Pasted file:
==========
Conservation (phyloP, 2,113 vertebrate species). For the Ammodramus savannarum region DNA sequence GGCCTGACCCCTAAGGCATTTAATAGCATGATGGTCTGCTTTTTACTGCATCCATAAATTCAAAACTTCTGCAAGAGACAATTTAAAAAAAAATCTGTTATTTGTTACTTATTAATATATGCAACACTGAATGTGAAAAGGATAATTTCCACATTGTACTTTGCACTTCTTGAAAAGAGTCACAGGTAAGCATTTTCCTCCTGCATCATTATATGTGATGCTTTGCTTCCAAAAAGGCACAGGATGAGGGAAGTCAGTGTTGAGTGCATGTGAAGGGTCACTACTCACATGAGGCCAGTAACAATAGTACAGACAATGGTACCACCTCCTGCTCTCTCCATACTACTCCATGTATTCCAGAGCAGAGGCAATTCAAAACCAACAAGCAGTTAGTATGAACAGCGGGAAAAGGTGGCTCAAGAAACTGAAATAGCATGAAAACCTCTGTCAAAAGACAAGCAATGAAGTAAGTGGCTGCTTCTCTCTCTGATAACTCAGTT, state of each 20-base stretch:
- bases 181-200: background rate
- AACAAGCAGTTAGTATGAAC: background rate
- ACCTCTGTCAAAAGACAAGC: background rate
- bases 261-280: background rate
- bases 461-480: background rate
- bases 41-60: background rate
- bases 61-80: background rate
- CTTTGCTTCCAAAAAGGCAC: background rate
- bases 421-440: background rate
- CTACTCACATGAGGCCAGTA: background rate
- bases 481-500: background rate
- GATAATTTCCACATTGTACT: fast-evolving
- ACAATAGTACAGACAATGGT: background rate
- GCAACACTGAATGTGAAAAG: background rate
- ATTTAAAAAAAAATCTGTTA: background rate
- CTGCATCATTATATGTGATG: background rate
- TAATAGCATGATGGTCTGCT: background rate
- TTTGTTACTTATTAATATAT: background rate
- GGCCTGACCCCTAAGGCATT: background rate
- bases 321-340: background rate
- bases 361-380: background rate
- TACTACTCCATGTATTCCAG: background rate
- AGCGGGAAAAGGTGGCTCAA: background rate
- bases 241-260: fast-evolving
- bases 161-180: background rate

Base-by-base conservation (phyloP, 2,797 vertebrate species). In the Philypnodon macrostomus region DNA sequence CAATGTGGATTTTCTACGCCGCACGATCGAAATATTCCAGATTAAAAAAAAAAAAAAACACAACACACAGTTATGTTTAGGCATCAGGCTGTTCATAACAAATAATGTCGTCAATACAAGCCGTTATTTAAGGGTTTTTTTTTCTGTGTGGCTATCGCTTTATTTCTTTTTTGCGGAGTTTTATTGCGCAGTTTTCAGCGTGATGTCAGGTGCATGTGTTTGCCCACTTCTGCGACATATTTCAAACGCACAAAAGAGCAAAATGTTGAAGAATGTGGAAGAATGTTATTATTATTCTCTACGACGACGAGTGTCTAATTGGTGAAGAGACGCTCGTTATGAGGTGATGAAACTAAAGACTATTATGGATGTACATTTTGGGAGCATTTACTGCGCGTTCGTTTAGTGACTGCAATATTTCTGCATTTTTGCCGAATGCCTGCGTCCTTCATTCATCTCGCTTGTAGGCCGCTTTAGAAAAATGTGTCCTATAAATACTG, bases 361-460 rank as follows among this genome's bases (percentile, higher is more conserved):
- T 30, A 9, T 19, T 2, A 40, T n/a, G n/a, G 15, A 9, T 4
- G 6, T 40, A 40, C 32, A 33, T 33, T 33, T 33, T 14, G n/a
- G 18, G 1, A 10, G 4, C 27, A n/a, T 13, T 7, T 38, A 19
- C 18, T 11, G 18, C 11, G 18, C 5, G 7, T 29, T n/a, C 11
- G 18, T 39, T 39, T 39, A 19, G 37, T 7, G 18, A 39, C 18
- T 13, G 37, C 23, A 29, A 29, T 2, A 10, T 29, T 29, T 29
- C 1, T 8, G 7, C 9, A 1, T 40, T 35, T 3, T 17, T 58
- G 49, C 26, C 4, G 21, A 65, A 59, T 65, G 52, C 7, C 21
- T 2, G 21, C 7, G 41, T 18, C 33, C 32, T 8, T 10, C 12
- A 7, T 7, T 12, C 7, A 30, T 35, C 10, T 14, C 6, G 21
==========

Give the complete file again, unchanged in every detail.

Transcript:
Conservation (phyloP, 2,113 vertebrate species). For the Ammodramus savannarum region DNA sequence GGCCTGACCCCTAAGGCATTTAATAGCATGATGGTCTGCTTTTTACTGCATCCATAAATTCAAAACTTCTGCAAGAGACAATTTAAAAAAAAATCTGTTATTTGTTACTTATTAATATATGCAACACTGAATGTGAAAAGGATAATTTCCACATTGTACTTTGCACTTCTTGAAAAGAGTCACAGGTAAGCATTTTCCTCCTGCATCATTATATGTGATGCTTTGCTTCCAAAAAGGCACAGGATGAGGGAAGTCAGTGTTGAGTGCATGTGAAGGGTCACTACTCACATGAGGCCAGTAACAATAGTACAGACAATGGTACCACCTCCTGCTCTCTCCATACTACTCCATGTATTCCAGAGCAGAGGCAATTCAAAACCAACAAGCAGTTAGTATGAACAGCGGGAAAAGGTGGCTCAAGAAACTGAAATAGCATGAAAACCTCTGTCAAAAGACAAGCAATGAAGTAAGTGGCTGCTTCTCTCTCTGATAACTCAGTT, state of each 20-base stretch:
- bases 181-200: background rate
- AACAAGCAGTTAGTATGAAC: background rate
- ACCTCTGTCAAAAGACAAGC: background rate
- bases 261-280: background rate
- bases 461-480: background rate
- bases 41-60: background rate
- bases 61-80: background rate
- CTTTGCTTCCAAAAAGGCAC: background rate
- bases 421-440: background rate
- CTACTCACATGAGGCCAGTA: background rate
- bases 481-500: background rate
- GATAATTTCCACATTGTACT: fast-evolving
- ACAATAGTACAGACAATGGT: background rate
- GCAACACTGAATGTGAAAAG: background rate
- ATTTAAAAAAAAATCTGTTA: background rate
- CTGCATCATTATATGTGATG: background rate
- TAATAGCATGATGGTCTGCT: background rate
- TTTGTTACTTATTAATATAT: background rate
- GGCCTGACCCCTAAGGCATT: background rate
- bases 321-340: background rate
- bases 361-380: background rate
- TACTACTCCATGTATTCCAG: background rate
- AGCGGGAAAAGGTGGCTCAA: background rate
- bases 241-260: fast-evolving
- bases 161-180: background rate

Base-by-base conservation (phyloP, 2,797 vertebrate species). In the Philypnodon macrostomus region DNA sequence CAATGTGGATTTTCTACGCCGCACGATCGAAATATTCCAGATTAAAAAAAAAAAAAAACACAACACACAGTTATGTTTAGGCATCAGGCTGTTCATAACAAATAATGTCGTCAATACAAGCCGTTATTTAAGGGTTTTTTTTTCTGTGTGGCTATCGCTTTATTTCTTTTTTGCGGAGTTTTATTGCGCAGTTTTCAGCGTGATGTCAGGTGCATGTGTTTGCCCACTTCTGCGACATATTTCAAACGCACAAAAGAGCAAAATGTTGAAGAATGTGGAAGAATGTTATTATTATTCTCTACGACGACGAGTGTCTAATTGGTGAAGAGACGCTCGTTATGAGGTGATGAAACTAAAGACTATTATGGATGTACATTTTGGGAGCATTTACTGCGCGTTCGTTTAGTGACTGCAATATTTCTGCATTTTTGCCGAATGCCTGCGTCCTTCATTCATCTCGCTTGTAGGCCGCTTTAGAAAAATGTGTCCTATAAATACTG, bases 361-460 rank as follows among this genome's bases (percentile, higher is more conserved):
- T 30, A 9, T 19, T 2, A 40, T n/a, G n/a, G 15, A 9, T 4
- G 6, T 40, A 40, C 32, A 33, T 33, T 33, T 33, T 14, G n/a
- G 18, G 1, A 10, G 4, C 27, A n/a, T 13, T 7, T 38, A 19
- C 18, T 11, G 18, C 11, G 18, C 5, G 7, T 29, T n/a, C 11
- G 18, T 39, T 39, T 39, A 19, G 37, T 7, G 18, A 39, C 18
- T 13, G 37, C 23, A 29, A 29, T 2, A 10, T 29, T 29, T 29
- C 1, T 8, G 7, C 9, A 1, T 40, T 35, T 3, T 17, T 58
- G 49, C 26, C 4, G 21, A 65, A 59, T 65, G 52, C 7, C 21
- T 2, G 21, C 7, G 41, T 18, C 33, C 32, T 8, T 10, C 12
- A 7, T 7, T 12, C 7, A 30, T 35, C 10, T 14, C 6, G 21